This past week was one that I was so grateful for a stocked freezer.  Supper prep for the most part involved walking into the kitchen and asking Liam what he wanted to eat. This past week, I needed the ease of a frozen meal, freshly washed lettuce for salads and fruit for the kids. I’m having to make some adjustments with Liam’s routine again and make sure he’s getting a quiet period during the day so he can rest. That boy… just like his mama. Too much busyness and he is a disaster. Thankfully, I’m learning through his needs that I can say “no” to people and activities if it’s just too much. A lesson I really, really needed!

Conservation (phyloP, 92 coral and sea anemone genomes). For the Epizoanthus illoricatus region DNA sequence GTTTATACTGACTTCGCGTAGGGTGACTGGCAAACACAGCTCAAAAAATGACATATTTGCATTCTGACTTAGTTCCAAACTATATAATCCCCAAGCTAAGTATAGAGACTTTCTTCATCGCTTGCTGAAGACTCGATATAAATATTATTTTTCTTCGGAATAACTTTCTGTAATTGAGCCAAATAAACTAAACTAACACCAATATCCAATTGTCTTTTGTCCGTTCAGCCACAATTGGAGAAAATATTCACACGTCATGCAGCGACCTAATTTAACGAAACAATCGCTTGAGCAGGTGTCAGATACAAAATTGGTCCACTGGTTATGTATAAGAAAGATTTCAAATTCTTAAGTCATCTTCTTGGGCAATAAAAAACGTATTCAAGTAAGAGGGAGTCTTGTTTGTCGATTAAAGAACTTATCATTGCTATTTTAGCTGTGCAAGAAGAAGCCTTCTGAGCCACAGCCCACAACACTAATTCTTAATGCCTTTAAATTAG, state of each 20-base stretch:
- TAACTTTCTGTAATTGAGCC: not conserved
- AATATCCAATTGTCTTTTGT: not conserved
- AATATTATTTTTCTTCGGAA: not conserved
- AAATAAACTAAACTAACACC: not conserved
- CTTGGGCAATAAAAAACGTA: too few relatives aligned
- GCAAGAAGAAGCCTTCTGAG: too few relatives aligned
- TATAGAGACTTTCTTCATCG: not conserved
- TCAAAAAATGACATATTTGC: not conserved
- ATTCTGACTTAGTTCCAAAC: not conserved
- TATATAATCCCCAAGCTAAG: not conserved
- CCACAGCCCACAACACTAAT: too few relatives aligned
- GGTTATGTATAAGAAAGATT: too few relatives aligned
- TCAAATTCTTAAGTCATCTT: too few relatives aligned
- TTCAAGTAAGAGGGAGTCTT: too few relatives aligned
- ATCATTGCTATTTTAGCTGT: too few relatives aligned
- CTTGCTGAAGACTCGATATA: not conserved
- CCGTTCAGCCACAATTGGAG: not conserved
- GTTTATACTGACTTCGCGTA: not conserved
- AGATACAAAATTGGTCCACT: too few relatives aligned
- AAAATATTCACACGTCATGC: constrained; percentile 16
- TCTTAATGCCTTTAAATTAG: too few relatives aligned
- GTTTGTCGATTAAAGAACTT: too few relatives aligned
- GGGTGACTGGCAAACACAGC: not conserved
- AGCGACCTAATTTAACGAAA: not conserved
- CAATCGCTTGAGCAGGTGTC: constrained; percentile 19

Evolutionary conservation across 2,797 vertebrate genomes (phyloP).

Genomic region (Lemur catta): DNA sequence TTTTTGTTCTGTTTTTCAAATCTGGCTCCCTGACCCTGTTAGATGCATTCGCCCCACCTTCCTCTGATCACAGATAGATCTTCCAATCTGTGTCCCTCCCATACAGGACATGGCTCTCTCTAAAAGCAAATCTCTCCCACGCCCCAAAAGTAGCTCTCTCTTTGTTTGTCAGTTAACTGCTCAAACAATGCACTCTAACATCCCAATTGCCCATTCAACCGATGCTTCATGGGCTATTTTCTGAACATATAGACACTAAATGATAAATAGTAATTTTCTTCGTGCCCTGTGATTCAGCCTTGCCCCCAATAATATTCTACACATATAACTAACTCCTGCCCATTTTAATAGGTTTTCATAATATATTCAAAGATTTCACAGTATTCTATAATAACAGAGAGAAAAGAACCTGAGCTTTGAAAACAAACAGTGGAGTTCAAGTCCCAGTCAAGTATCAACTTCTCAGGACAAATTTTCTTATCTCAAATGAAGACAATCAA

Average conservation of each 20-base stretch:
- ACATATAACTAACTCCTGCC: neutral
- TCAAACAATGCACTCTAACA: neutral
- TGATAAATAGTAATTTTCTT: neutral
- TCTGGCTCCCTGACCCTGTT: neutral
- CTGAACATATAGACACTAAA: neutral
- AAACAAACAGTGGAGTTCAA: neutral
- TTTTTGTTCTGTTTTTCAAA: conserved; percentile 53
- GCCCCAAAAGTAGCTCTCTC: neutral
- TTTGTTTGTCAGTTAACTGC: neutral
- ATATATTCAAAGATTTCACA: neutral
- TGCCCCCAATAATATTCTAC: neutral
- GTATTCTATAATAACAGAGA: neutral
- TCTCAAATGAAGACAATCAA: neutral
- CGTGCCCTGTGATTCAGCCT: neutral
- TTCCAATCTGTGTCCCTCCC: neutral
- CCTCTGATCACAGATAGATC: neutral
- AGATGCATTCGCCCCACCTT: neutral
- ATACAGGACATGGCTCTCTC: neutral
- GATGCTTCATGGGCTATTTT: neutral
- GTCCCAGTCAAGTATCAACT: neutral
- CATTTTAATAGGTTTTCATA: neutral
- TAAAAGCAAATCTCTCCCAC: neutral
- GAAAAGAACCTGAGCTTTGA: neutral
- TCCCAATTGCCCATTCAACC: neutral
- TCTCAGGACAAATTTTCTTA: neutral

Anyway.  I grocery shopped on Thursday of last week. It took hours because I did Sam’s Club, Kroger, Target, bulk food store, Wayne’s and our butcher shop. But again, I will only have to go to the grocery in the next month for fresh fruit and vegetables and milk. Totally worth it. I did a whole food menu for the month of suppers and made sure to account for leftovers to be eaten on the weekends and for lunches. I also calculated in for a few meals that will not be eaten at home due to birthdays, the tri and Boo at the Zoo. Friday morning, I got up with my list of meals and did the crock-pot prep meals. I started working at 930 and did not put the last dish in the dishwasher until about 830 that night. BUT, I took time out of working to play with the kids, assist in the potty, color, serve meals, read stories, change diapers, answer questions and hand out snacks. If I hadn’t done those things, I think I could have been done in about 5 hours.